Groom Spotlight: Esther Bukkems Chose Hooves Over Horns

Mar 19, 2018 - 8:35 PM

Esther Bukkems, groom for top show jumping rider Jessica Springsteen, may mingle with celebrities now, but in her heart she is still just a horse crazy girl from the Netherlands who fell in love with the Shetland ponies that lived next door.

Bukkems, 24, has been a professional groom since completing her studies in horse management at Citaverde College in Roermond, the Netherlands, in 2014. But a career with horses wasn’t always a given. In fact, during her teen years, Bukkems was more focused on becoming a professional musician than a paid equestrian.

“I played trumpet,” said Bukkems. “I was pretty serious, and I was always in between the two worlds, horses and music. I was leaning towards the music more, but people started pushing me too hard to do solos and concerts. It was too much pressure. So I went more towards the horses.”

Bukkems was drawn to the animals at an early age, despite having not one other “horsey” relative. “My parents are more terrified of them, but they wanted me to do what I like,” she said. “They have always supported me.”

When Bukkems was 8, a neighbor asked for help taking care of her Shetlands. This situation encouraged Bukkems’ burgeoning passion and led to an opportunity to take lessons at a riding school. But despite being obsessed with horses, riding wasn’t her main desire.

“I would rather spend an evening with the ponies than go have a lesson,” Bukkems said. “Just being around the horses was my passion.”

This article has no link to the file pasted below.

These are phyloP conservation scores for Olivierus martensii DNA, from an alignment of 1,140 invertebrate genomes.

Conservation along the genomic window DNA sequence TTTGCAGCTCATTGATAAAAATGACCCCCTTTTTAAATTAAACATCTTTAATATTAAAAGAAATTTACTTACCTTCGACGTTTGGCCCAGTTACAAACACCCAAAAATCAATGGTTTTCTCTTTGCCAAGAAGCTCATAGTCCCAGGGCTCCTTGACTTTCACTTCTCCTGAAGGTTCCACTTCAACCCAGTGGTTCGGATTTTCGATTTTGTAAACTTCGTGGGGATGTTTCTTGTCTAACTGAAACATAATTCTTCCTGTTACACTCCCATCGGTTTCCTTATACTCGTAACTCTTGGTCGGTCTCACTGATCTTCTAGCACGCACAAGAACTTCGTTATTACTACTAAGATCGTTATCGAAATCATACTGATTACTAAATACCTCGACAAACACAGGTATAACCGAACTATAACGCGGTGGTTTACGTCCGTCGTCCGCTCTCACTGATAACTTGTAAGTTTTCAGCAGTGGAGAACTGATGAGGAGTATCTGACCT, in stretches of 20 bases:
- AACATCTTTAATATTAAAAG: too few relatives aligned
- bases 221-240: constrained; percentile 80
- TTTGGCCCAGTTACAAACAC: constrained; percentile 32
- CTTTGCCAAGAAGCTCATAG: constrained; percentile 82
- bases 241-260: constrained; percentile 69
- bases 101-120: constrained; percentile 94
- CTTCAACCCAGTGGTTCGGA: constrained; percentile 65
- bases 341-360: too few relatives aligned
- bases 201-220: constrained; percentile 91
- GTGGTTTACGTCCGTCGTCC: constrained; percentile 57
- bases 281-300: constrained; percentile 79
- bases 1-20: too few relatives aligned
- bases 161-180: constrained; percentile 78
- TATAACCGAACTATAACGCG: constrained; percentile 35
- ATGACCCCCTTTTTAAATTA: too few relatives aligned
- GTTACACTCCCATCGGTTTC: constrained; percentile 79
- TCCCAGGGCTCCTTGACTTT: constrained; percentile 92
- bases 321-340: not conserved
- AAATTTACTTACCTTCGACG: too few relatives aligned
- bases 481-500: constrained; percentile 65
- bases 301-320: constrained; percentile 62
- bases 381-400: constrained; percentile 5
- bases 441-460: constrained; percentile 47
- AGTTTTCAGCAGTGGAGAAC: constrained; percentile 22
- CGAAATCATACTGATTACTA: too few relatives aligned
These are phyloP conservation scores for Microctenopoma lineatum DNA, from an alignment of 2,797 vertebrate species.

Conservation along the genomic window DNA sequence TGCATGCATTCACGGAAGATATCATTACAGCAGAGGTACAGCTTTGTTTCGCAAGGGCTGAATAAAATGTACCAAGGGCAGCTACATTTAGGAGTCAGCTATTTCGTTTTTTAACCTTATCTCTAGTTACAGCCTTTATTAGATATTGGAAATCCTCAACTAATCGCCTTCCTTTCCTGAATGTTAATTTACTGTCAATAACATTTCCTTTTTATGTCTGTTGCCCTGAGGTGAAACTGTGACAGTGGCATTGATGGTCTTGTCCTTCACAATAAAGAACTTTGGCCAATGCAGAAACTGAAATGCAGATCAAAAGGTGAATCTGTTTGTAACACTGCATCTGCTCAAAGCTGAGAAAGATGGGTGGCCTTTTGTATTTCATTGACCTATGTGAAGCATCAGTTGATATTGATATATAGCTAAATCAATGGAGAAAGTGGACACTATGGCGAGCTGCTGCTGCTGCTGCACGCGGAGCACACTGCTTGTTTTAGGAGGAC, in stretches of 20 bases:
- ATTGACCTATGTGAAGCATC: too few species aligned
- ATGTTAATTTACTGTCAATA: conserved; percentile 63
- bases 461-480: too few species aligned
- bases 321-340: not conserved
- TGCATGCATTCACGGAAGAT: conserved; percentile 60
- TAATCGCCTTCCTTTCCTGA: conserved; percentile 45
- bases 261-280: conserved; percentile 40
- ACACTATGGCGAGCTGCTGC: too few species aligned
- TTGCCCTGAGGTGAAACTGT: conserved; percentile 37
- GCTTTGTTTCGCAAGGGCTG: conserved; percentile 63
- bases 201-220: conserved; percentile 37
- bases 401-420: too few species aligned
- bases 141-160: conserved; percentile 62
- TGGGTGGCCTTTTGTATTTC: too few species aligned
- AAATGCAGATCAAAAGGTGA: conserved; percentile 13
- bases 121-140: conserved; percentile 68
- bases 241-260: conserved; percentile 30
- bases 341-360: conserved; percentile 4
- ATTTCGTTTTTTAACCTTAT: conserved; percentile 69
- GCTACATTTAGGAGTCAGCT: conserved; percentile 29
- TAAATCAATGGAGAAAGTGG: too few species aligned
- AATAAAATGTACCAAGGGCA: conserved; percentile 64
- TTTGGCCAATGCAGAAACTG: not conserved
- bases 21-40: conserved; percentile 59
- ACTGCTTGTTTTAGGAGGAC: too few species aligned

Esther Bukkems chose taking care of horses over riding them for her career, and now she helps Jessica Springsteen keep her string in top shape.

As a college student, Bukkems was required to do an internship within the industry. And a lucky coincidence launched her career. “There was a restaurant I always went to, and the chef was into horses,” said Bukkems. “He mentioned, ‘There is this man who comes here every day who is also into horses. You should ask him for an internship.’ ”

Bukkems didn’t know who the man was or what his connection to horses was, but she talked to him anyway. She ended up landing an internship with Ger Poels Horses in Swolgen (the Netherlands), a top show jumping training and sales barn that has produced Olympic and World Games horses for riders around the globe.

“On the first day, I learned quickly how big the barn was, how professional,” said Bukkems. “To go from my riding school where I brushed my pony with one brush to working there, it was like I had missed 10 steps of education.”

Interning at Ger Poels became an immersion course in horsemanship, and Bukkems’ skills and knowledge improved immeasurably. When the internship ended, she started working there on weekends, and then eventually as a full-time employee.

At first, Bukkems groomed mostly at home. But when one of the stable’s riders, Australian James Paterson-Robinson, qualified Boris III for the 2014 Alltech FEI World Equestrian Games (France), she got the opportunity to travel with him.

“Most people, they start with the local shows and work their way up,” said Bukkems. “I got really thrown into it. I got my truck license and everything.”